1. This site uses cookies. By continuing to use this site, you are agreeing to our use of cookies. Learn More.

workflow/workaround for heavy sketches

Discussion in 'Using Alibre Design' started by Avander, Feb 18, 2021.

  1. Avander

    Avander New Member

    Hello!

    kinda new to Alibre, used Fusion360 and various other until january this year when i took the plunge to Alibre Design expert, most of what i do goes pretty smooth but heavy sketches, for example perforated steel plates, simple plates but they contain around 8-9000 holes, this sort of work really kills my computers, any good workaround?

    my laptop only takes 16gb ram, i have not upgraded cpu yet but will do so next, Lenovo thinkpad T430 yea it's old but runs fine for everything except these plates..
     
  2. HaroldL

    HaroldL Alibre Super User

    Unless you are working off a MainFrame computer I'd avoid creating Perf material on any CAD program - it just kills the processing time. Handle the perf with a notation on the drawing or, if rendering, in the image.

    Search the forum on "Perf" to see other threads about it.
     
    Last edited: Feb 18, 2021
  3. JST

    JST Alibre Super User

    Usually do a corner of it shown, then the rest noted.

    It also makes a difference if it is done as one big array, or repeated subarrays, if you need to show it for some reason. But 8000 holes is pushing it far beyond reality for processing.

    There should be some sort of "simulated representation" as fr threads, to do those when it is important to see them.
     
  4. Avander

    Avander New Member

    Yes i know this is pushing it, have tried sketches like this in Alibre, Inventor and Fusion 360 on a couple computers, the office workstations (not for cad, just general office work) My laptop (really old and not really for cad but my cad laptop crashed) and my desktop (gaming computer with really sufficent specs for CAD) and every combo stumbles, most of my work is for 3d printing or lasercutting but these jobs is sent to a company that punches? the sheets, they are swamped with work so they have no time to educate me in how they want these sort of jobs presented and i am self taught in the world of CAD so any pointers is very helpful, tried earlier on Facebook but a lot of the tips are from people doing hobbie stuff or in house, i have to make these look somewhat good in order to send out (want to make a good impression).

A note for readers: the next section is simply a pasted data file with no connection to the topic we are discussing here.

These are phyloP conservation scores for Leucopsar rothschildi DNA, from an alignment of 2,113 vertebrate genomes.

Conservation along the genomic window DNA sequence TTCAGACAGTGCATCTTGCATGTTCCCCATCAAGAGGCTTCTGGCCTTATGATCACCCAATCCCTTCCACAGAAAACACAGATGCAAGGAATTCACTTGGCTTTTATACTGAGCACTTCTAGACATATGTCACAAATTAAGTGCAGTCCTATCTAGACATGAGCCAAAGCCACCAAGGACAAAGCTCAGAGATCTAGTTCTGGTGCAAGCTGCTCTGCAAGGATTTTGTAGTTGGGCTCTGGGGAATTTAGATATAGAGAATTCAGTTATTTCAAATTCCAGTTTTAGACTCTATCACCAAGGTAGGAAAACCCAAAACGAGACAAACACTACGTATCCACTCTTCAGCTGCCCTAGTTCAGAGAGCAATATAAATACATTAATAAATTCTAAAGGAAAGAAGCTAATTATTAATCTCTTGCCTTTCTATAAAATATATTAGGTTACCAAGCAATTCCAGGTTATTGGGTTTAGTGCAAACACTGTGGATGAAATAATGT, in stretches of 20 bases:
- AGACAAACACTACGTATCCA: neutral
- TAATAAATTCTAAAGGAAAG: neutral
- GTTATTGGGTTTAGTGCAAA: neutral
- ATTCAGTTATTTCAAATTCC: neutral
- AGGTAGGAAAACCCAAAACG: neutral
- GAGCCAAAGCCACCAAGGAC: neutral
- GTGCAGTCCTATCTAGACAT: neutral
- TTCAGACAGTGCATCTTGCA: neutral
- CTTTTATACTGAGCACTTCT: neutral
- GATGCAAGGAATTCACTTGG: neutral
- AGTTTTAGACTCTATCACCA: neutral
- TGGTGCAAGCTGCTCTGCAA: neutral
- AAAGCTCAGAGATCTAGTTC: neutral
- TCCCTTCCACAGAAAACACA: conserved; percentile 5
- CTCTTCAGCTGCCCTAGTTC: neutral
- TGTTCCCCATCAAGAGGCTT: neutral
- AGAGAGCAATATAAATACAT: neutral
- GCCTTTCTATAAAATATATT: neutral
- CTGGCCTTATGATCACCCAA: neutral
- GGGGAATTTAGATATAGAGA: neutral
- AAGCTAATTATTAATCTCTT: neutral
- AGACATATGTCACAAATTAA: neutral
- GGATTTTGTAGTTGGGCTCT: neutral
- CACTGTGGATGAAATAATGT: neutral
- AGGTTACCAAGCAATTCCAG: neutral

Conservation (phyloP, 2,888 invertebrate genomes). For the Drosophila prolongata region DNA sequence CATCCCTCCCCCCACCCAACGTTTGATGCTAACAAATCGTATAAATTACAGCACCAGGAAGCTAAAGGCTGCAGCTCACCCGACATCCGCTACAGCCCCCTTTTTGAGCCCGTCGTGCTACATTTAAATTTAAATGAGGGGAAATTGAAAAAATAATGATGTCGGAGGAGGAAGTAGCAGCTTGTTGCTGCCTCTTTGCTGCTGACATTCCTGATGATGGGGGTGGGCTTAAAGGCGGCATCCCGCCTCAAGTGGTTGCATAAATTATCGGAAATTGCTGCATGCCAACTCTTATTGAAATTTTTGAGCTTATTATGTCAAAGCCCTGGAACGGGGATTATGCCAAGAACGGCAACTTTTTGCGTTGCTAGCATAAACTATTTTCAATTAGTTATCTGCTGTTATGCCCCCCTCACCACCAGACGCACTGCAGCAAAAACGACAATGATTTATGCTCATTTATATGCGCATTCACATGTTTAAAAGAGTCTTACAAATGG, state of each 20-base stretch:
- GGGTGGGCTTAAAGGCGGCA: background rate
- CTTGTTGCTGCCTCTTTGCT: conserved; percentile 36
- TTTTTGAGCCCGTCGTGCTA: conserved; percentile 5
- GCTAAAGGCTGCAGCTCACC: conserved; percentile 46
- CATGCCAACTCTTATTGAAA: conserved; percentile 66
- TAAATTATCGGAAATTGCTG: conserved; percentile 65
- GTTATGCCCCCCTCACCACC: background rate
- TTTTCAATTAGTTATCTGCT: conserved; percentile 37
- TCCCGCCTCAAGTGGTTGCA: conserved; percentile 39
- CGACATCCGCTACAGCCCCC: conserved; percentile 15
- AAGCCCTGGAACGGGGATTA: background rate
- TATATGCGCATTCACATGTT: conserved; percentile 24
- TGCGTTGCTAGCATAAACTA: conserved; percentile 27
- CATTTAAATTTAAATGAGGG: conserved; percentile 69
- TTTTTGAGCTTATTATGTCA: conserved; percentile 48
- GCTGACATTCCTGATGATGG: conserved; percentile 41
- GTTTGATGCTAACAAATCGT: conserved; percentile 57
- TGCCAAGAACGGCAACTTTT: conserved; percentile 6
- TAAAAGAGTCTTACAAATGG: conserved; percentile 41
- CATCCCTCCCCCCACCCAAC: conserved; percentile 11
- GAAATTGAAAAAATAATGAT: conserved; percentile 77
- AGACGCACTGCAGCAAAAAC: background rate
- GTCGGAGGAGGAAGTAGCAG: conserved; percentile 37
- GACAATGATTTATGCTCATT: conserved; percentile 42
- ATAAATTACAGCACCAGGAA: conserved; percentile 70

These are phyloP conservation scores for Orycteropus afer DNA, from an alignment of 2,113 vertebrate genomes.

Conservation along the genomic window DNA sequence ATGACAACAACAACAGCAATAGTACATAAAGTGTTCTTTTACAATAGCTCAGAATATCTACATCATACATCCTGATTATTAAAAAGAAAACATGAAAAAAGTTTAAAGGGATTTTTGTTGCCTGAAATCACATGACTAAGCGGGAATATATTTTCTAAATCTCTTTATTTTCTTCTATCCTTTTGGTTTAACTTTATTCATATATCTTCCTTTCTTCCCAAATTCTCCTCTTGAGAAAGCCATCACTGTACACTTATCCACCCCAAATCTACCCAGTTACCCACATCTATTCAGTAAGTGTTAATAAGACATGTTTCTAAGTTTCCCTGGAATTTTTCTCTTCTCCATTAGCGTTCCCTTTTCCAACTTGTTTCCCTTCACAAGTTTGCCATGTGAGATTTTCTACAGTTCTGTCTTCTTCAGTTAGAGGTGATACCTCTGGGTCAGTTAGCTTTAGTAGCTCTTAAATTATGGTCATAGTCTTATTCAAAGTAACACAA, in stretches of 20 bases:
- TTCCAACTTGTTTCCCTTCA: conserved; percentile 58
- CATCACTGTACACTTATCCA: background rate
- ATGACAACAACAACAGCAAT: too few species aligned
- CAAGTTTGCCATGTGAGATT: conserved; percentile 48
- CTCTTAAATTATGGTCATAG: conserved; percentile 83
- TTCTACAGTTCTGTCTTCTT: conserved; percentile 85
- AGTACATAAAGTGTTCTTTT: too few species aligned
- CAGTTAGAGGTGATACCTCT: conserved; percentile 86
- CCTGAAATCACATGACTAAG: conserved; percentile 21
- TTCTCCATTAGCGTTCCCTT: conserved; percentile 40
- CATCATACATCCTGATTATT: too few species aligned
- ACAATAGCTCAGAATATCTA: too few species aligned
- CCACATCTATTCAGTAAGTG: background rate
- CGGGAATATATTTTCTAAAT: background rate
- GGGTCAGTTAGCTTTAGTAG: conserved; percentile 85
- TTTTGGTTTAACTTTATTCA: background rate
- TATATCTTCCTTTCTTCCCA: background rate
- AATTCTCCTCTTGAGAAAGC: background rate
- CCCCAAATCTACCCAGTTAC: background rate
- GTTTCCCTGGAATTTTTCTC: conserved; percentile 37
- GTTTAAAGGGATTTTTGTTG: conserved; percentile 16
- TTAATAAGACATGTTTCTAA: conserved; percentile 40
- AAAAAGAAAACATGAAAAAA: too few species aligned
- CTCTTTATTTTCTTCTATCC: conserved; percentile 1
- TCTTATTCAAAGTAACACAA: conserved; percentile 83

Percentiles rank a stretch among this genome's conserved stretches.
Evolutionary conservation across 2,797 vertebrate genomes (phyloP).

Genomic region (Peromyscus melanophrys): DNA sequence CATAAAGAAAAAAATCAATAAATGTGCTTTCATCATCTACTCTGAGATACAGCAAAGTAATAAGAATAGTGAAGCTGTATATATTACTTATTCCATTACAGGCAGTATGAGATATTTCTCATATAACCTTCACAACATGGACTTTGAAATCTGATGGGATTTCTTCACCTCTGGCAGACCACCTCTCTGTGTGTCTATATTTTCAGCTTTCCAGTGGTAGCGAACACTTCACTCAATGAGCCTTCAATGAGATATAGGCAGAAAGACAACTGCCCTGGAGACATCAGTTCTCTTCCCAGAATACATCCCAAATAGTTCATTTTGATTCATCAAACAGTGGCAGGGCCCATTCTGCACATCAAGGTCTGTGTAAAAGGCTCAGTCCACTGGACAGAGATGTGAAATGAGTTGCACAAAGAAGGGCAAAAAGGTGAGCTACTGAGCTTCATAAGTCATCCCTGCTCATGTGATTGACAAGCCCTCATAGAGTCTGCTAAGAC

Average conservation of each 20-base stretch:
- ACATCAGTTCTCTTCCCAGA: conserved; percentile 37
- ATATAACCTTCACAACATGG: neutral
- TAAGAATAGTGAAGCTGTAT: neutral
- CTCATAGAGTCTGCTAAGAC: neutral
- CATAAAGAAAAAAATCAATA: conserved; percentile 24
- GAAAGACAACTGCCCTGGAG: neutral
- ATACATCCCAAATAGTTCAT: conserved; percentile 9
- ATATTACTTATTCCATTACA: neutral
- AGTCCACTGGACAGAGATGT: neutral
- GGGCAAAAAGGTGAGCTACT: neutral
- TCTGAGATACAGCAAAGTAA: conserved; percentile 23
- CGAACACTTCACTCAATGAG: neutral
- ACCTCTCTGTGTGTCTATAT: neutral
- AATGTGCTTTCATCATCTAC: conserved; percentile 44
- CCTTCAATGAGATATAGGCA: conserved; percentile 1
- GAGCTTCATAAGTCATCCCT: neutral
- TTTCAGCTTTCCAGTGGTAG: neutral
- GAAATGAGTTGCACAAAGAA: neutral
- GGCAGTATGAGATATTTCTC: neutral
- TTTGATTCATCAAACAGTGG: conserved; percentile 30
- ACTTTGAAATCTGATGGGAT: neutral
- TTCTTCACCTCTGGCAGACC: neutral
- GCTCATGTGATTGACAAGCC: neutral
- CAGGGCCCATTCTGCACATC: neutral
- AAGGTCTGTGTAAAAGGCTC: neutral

5. simonb65

    simonb65 Alibre Super User

    For any repeat patterns, don't pattern sketches, but pattern the features they create.

    i.e. make a single perforation, extrude cut to make a feature, pattern the resultant feature. It's not perfect (and is still processor intensive), but a fraction of doing it in a single sketch!

    As other have said, for manufactured or rendered parts, don't actually model the perforations, add those as notations or a render material. If your doing 3D printing ... it's going to be processor hungry which ever way you do it.
     
  6. HaroldL

    HaroldL Alibre Super User

    Better to use Topology Pattern per Max.
     
    simonb65 likes this.
  7. bigseb

    bigseb Alibre Super User

    Out of experience I can tell that isn't going to make it easier.
     
  8. simonb65

    simonb65 Alibre Super User

    You are correct @HaroldL, I hadn't see that post by max!
     
  9. bigseb

    bigseb Alibre Super User

    Guys we're talking 9000 holes here. It just isn't worth the effort.
     
  10. JST

    JST Alibre Super User

    No kidding...... something to be handled in Keyshot.......
     
  11. NateLiqGrav

    NateLiqGrav Alibre Super User

    If you NEED to tell them where to 3d print, lasercut, or punch the holes then ignore all the above advise and create your parts in CAD. However Alibre Design may not be the right CAD. If you can do it in 2D (or export flat patterns to add the rest of the holes in 2D) then I would suggest Draftsight (or AutoCAD if you already have it).